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Oct 122012

From Green Right Now Reports

Vampire bats don’t actually suck your blood. According to the World Wildlife Fund (WWF) they  ”peel  back a small sliver of skin on their prey and use their long tongues to lap up the blood.” And they prey on livestock or wildlife, not humans.

I feel so much better!

The Vampire bat ranges from Mexico into South America.

The vampire bat’s taste for blood, though, is unique among bats. Its cousin bats are not nearly so spooky. Several are vegetarians, like the fruit bat, and others consume insects and bugs.

These bats play a huge role in the environment as pollinators and pest eaters.

But like so many other mammals, bats are threatened by encroachment on their habitat and loss of food sources caused by climate change and other factors.

Several types of bats face an immediate crisis. They are battling the mysterious White-nose syndrome, which has devastated populations in the Northeast U.S. and is spreading to the South and West.  This fungal disease, which appeared out of nowhere a few years ago, has been blamed for the loss of  nearly 6 million bats in North America, according to Austin-based Bat Conservation International (BCI). The illness causes the bats to awaken during their winter hibernation and leave their caves, freezing to death.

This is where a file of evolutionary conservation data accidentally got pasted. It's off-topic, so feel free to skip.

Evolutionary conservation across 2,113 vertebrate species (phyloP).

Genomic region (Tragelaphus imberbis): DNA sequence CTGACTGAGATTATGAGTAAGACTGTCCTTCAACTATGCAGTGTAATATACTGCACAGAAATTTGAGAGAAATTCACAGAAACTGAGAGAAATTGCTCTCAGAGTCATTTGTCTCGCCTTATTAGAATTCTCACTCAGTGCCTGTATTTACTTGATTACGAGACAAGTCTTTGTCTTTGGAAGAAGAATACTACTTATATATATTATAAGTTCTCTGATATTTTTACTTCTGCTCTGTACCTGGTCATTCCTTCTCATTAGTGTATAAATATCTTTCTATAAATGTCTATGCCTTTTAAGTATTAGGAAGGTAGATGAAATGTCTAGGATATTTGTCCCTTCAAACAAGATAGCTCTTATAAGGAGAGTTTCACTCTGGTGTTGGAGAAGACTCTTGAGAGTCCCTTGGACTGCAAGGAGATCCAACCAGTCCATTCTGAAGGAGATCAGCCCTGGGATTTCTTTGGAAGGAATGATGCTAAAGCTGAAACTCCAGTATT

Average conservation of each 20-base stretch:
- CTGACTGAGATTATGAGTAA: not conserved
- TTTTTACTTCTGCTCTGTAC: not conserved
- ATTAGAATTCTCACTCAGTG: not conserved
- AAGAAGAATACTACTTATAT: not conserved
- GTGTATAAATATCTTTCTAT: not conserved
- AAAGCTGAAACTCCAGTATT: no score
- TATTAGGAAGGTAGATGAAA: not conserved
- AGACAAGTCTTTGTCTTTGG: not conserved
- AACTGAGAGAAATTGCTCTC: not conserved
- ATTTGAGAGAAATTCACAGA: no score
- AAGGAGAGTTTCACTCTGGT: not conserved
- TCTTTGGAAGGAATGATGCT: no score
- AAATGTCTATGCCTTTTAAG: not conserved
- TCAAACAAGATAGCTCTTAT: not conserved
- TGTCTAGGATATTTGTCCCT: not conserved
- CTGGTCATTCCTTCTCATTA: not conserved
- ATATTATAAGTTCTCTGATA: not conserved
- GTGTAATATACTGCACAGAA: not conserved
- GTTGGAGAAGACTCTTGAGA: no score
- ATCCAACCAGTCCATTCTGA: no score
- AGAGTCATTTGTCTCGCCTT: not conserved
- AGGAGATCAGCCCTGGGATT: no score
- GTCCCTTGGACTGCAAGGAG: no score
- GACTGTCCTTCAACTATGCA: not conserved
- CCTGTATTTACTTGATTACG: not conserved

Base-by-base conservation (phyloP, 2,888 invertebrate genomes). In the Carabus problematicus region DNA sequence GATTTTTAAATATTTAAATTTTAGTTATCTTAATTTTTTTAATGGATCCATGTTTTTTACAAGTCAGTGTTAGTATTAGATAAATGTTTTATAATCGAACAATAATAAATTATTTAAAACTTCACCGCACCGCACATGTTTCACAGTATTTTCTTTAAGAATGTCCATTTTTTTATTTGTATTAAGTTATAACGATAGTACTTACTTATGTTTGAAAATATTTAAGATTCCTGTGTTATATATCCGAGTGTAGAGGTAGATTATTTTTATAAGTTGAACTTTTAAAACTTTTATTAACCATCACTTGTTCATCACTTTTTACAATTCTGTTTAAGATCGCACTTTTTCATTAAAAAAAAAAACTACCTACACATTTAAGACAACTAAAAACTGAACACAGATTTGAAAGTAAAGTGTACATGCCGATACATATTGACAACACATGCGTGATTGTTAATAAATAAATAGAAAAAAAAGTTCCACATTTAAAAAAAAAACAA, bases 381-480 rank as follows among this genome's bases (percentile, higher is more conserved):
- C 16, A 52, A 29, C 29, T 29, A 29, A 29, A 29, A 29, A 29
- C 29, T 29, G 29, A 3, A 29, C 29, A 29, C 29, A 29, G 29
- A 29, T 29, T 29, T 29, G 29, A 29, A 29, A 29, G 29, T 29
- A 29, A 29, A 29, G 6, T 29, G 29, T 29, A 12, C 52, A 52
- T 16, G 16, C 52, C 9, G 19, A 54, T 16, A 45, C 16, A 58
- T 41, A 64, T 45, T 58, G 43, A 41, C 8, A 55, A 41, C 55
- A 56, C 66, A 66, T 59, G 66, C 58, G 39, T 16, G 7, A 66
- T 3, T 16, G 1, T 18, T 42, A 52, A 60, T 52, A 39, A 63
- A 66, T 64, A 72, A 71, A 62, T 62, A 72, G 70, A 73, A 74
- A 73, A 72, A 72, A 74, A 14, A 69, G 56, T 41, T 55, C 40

Bats affected by White-nose syndrome include Brown bats, the recovering Indiana bat and the endangered gray bat.

A vampire bat plush toy (safe for kids, really) offered by WWF.

Here are some ways you can support bats this Halloween, or anytime:

1 — Build or install a bat house in your backyard. BCl offers instructions. and information on why providing refuge for bats can help your immediate environment.

2 — Send a batty online greeting card for Halloween and many other occasions, also through Bat Conservation International.

3 — Donate to WWF on behalf of bats and receive a bat cuddly in return.

(Worried about bats and rabies? The BCI offers some reassuring information.)

Jun 212012

By B.C. Riley
Green Right Now